A Non-Profit Element Increases News Coverage of Commercial Events

By Brendy Barr

News media outlets are short on staff, short on time and short on budget…yet they are swamped with an assortment of daily events and press releases that are all vying for an assignment editor’s attention.  Priorities are set and choices are made as to which events will make the cut for news coverage.

Typically, a news release promoting a highly commercial event is the first to get routed to the circular file — unless it posses that certain something to take the promotional edge off.

Recently, our Detroit-based agency has had a nice run of success garnering news coverage for several of our clients’ commercial events, thanks to a non-profit element we carefully wove into each plan.  Specifically, at each public event we conducted some sort of nonmonetary fundraiser for a specially selected charity. Each charity was chosen for its great “fit” into the theme of the event.

For example, we were recently retained by BLOCKBUSTER to plan and execute store events for the DVD release of several movies.  At the party for “Star Trek”, we enlisted a local Star Trek fan club (dressed in their Starfleet uniforms) to help us collect “earth clothing” for the Salvation Army. This resulted in some great advance publicity including an item with color art on the front page of the Detroit Free Press’ entertainment section.

Just two weeks before Christmas, BBC and Blockbuster created a little “holiday magic” for needy children at the release party for “Harry Potter and the Half-Blood Prince” and held a toy drive to benefit Toys for Tots. A total of 24 media placements were obtained – most of them in advance which helped draw more than 300 people to the event.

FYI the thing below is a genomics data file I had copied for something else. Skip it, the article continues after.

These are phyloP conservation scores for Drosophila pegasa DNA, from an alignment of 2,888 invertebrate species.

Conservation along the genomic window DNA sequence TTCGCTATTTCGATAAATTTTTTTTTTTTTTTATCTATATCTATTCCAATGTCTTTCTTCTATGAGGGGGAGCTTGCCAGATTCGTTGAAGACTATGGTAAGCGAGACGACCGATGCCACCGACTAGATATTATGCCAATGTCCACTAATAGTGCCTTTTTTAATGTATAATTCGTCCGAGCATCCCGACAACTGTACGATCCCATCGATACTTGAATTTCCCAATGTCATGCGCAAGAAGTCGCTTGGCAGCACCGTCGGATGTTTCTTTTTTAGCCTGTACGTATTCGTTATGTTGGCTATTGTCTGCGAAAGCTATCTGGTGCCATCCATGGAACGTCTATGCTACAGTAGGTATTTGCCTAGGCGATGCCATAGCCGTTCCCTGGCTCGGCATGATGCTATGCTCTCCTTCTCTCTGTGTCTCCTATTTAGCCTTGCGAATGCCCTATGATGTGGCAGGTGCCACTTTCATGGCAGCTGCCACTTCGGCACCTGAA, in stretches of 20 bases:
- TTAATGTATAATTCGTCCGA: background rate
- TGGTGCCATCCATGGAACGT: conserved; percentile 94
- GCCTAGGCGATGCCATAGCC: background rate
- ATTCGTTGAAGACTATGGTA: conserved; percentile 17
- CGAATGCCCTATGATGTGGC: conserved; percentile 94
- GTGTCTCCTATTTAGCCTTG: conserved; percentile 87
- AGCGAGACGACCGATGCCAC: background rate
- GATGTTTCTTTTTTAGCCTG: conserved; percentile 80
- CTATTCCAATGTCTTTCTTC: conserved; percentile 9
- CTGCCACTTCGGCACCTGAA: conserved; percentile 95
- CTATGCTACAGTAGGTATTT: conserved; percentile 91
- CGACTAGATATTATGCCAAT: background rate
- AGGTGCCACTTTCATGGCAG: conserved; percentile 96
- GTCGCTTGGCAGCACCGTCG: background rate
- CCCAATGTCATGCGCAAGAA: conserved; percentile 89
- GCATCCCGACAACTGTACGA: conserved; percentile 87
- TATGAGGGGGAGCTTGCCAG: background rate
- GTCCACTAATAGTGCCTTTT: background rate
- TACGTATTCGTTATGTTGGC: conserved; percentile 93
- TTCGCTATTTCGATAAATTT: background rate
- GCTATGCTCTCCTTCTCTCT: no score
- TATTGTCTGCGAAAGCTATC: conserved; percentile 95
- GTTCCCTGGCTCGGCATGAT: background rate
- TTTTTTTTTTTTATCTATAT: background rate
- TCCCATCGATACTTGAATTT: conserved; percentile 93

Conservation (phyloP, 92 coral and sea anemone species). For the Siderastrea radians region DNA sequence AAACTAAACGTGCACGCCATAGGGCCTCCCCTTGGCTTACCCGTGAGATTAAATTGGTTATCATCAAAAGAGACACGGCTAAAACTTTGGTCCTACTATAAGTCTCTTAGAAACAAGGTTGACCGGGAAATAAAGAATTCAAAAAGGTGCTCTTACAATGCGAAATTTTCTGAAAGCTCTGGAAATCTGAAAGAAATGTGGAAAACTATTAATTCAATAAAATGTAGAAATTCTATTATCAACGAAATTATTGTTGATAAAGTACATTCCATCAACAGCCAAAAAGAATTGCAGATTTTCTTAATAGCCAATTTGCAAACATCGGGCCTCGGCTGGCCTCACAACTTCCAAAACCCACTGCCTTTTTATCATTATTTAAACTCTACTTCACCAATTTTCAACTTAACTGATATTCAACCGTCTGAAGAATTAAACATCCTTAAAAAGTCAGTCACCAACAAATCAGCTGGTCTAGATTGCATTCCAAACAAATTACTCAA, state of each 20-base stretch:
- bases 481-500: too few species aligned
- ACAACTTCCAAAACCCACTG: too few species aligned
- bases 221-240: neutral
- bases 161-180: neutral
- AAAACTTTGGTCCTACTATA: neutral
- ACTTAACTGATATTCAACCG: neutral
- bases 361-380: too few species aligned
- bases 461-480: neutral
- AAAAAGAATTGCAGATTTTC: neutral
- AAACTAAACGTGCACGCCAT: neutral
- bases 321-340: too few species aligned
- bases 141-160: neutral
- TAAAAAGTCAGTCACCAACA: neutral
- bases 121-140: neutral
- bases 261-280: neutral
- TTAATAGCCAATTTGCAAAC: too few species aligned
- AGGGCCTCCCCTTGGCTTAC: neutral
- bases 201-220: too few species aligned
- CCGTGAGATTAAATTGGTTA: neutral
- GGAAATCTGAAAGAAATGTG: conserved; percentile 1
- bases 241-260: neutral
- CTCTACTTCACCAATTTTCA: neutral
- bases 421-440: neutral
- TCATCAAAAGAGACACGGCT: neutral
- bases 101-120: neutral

And while just about every movie retailer in town was heavily promoting the DVD release of Michael Jackson’s “This Is It”, BBC made headlines for BLOCKBUSTER by conducting a “glove drive” for Society of St. Vincent de Paul — silver gloves were optional, a pair was mandatory!  PR value for the resulting news coverage totaled more than $553,000.

Our agency also employed a charitable tie-in to generate awareness for the Broadway musical “Sweeny Todd” at Detroit’s Fisher Theatre.  A blood drive for the Red Cross was held and attended by the show’s cast members.  A full-page story by popular Detroit News columnist Neal Rubin ran in advance of the event on the front page of the entertainment section; it promoted the blood drive as well as the show’s local engagement causing a surge in both ticket sales and blood donations that week.

While our primary objective for using this tactic is to help generate news coverage for promotional events, we’re performing an even greater service by providing local assistance to people in need and, as a result, garnering some amazing goodwill for our clients.

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